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  1. Impact of Burnout on Transitional Aged Youth

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    This post was written by former Voices intern Abby Aquije.

    Between a rigorous academic schedule, part-time job, and extracurriculars, my high-school self often had 12+ hour days. Just thinking about it makes me overwhelmed and exhausted. This, unfortunately, is the norm for young people, especially those that are looking to go to college or who have families they help to support. It is a lot of pressure to put onto young people and having graduated the year before COVID-19 started its impact, I can only imagine how much worse it has gotten.

     

    Youth Experience Burnout Too

    Burnout, which is on the World Health Organization’s (WHO) International Classifications of Diseases list, is when chronic stress is not successfully managed. It is characterized by feelings of exhaustion, depersonalization or cynicism, and reduced efficacy. Workplace burnout has been a hot topic for years and is especially talked about as we continue to face widespread labor shortages that are impacting healthcare workers, behavioral health providers, and educators. Though the WHO cautions not to apply burnout to other areas of life, as it is an occupational phenomenon, they fail to realize that youth can experience unofficial occupational roles.

    These roles have aspects of, at minimum, part-time occupation. The average American student spends about seven hours in school, which is just shy of a full-time workday. Only an extra hour spent traveling, doing homework, or studying makes being a student a full-time job, and it is often more than that. Extracurriculars alone can add eight hours to a student’s week, and socializing and family demands add even more. Students have long days, lots of stress, loads of pressure, and few breaks. It’s no wonder that these students are affected by burnout. Those that learn and think differently are even more susceptible to burnout and burnout in young athletes is also a risk factor.

     

    Current Events and Societal Stressors are Worsening the Impact

    With all the uncertainty throughout the first years of the COVID-19 pandemic, motivation was low. I remember in the fall of 2022 I barely got ready for my second year of college. I did not want to fully commit myself to something that could be taken away from me as it was the semester before. Beyond the fear of having to go back into a full lockdown, I also knew the year was not going to be anything like the college experience everyone talks about. Online schooling, frequent testing, and following the ever-changing safety guidelines all contributed to my burnout. Yet, I know I did not have it bad.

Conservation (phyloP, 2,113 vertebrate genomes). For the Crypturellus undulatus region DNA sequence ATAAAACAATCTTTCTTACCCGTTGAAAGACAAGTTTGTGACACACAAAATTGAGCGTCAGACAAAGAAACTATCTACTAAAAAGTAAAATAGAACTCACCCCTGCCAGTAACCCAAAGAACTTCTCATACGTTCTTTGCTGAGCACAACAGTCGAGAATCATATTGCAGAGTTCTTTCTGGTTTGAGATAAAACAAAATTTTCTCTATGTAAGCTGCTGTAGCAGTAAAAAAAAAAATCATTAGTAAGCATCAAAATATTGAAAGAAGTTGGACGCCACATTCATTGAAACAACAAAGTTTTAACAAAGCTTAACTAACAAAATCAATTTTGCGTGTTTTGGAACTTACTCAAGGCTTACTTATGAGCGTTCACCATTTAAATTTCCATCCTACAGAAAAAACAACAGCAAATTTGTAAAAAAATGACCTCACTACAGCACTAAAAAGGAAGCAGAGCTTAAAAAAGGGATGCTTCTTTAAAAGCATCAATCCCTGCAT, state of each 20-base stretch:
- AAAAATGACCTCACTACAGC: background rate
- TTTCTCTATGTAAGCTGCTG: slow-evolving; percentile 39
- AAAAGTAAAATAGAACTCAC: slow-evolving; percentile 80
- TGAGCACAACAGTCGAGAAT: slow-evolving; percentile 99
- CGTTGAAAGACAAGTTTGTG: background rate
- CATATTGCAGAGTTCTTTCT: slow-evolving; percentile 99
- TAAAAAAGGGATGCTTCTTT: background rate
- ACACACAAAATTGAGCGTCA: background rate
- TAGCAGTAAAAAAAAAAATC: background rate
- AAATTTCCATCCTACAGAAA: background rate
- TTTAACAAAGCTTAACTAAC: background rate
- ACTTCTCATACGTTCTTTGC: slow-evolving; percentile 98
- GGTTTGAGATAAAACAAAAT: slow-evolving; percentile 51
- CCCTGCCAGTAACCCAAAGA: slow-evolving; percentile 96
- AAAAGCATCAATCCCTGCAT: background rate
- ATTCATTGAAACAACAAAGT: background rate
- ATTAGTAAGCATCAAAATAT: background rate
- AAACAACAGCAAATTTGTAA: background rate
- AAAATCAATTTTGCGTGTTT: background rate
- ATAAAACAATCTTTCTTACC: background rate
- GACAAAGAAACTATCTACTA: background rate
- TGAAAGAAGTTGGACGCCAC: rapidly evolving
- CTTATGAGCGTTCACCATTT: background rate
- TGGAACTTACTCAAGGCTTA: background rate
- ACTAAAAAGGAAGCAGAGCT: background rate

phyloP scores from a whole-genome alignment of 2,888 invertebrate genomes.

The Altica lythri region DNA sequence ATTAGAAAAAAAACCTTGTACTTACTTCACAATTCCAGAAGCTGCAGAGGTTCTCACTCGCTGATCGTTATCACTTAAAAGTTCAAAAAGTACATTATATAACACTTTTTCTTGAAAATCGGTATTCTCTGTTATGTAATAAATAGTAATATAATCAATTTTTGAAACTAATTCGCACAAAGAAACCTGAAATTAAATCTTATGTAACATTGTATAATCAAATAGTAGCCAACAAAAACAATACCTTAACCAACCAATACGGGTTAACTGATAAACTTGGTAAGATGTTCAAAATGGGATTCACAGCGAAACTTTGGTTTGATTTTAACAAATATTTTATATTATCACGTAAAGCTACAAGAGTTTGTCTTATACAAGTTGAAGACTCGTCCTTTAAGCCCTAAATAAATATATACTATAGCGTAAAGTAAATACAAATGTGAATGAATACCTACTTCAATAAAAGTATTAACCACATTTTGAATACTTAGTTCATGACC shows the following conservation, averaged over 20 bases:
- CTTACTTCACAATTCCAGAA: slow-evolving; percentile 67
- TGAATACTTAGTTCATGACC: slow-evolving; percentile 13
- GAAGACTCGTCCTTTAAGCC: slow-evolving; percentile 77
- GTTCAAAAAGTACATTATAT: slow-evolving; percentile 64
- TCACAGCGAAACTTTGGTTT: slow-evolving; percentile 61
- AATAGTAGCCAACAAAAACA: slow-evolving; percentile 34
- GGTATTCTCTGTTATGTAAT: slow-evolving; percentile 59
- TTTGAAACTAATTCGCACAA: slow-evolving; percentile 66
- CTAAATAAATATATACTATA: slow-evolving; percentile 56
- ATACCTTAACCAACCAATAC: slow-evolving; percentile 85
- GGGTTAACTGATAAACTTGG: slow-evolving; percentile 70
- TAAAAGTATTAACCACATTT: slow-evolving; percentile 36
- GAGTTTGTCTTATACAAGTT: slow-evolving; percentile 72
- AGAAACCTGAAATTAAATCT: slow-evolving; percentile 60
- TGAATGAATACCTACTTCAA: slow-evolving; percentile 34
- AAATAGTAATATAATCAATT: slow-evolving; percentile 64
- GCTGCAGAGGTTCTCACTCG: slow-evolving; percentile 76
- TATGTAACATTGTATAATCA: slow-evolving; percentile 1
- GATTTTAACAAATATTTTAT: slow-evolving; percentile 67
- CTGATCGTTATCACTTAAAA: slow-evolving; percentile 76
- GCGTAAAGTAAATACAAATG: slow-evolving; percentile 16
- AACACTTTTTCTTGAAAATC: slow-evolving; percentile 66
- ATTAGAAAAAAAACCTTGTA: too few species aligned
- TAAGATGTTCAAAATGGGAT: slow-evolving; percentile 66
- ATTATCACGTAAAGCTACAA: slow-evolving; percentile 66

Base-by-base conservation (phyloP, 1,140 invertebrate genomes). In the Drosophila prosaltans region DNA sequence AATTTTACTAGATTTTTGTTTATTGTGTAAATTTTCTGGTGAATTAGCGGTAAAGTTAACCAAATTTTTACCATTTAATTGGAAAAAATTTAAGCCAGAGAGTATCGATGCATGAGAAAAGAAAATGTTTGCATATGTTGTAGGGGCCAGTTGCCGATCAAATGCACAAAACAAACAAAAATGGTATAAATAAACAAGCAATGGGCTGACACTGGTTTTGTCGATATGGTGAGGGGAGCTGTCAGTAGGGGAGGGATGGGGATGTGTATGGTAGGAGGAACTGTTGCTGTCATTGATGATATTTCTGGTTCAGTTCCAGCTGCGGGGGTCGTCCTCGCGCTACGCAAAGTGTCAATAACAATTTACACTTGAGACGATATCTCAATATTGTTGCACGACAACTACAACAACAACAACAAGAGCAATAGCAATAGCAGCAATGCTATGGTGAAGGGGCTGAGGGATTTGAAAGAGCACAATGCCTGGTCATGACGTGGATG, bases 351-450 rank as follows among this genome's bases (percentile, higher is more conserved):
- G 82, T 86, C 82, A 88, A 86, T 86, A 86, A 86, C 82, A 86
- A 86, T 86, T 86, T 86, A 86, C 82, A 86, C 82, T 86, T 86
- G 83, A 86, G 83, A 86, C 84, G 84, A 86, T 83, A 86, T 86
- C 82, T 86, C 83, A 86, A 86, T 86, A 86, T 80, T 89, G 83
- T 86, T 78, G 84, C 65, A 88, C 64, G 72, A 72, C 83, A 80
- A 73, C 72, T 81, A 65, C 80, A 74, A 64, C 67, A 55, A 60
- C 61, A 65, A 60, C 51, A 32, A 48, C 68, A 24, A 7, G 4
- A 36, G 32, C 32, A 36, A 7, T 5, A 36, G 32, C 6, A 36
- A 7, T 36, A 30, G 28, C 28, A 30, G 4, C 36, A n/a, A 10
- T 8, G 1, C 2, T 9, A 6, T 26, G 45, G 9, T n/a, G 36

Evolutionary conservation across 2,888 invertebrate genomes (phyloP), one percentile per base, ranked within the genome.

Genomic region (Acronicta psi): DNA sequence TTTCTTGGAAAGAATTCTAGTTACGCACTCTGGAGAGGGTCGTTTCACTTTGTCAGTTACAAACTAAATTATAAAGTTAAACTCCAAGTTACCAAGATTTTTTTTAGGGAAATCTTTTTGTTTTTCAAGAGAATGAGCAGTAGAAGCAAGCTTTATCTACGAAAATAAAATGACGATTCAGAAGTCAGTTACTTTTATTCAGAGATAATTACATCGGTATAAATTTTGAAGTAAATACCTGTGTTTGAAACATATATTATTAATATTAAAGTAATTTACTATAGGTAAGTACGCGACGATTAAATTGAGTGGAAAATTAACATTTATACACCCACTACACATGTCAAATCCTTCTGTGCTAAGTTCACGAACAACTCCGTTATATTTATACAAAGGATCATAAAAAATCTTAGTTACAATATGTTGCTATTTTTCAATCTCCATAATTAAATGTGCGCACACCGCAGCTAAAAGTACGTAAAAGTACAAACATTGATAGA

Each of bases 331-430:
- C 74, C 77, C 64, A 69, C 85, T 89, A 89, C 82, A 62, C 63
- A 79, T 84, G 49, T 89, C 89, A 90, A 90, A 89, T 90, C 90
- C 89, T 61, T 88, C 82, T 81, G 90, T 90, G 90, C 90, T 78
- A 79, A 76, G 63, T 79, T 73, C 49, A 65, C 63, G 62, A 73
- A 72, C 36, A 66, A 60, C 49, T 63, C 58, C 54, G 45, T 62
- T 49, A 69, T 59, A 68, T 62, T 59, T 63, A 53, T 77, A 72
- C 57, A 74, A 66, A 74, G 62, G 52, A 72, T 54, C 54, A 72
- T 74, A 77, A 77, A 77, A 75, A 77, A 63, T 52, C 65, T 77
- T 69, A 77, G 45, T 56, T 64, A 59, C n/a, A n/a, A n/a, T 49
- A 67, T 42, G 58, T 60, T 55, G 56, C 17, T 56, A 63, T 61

A survey of online learning experiences found that nearly 3 in 4 college students felt their learning was impacted due to low engagement. I would agree that engaging in virtual classes was a challenge, however, for many, it was not just the style of learning that caused academic disengagement. Changes in life circumstances were said to be one of the greatest reasons for students not engaging in distance learning. Students were dealing with grief, illness, or economic hardships, including having to work during the virtual school day, among other stressors.

     

    When Burnout Persists, Other Concerns Arise

    Many students faced serious signs of burnout. As a result, we saw students wanting to stop school and get a GED and showing concerning signs of depression. In the following semester (Fall 2020) nationwide rates of college enrollment dropped. Although Virginia’s overall higher education enrollment was stable, new student enrollment decreased. Unsurprisingly, the impact was worse for community colleges and Virginia’s historically black colleges and universities (HBCUs) considering lockdowns disproportionally affected low-income students and Black children were more likely to have lost a caregiver to the pandemic.

     

    Tackling Burnout Can Help Prevent Other Mental Health Crises

    Burnout is certainly not at the top of the list for reasons young people struggle with depression or stop pursuing higher education, however, tackling it can help prevent those outcomes. Catching signs of youth burnout early can allow adults to help these individuals engage in routines and other preventative measures.  In addition, there are many stressors that adults can work on limiting or managing better. This is especially so for students that have additional hardships and stressors. Students with learning disabilities, students from low-income families, and students of color are all at higher risk for burnout. Policies aimed at alleviating these stressors can tackle symptoms of burnout early on. If burnout is inevitable, it is necessary to integrate peer support and other forms of behavioral health resources to assist youth through the symptoms.

     

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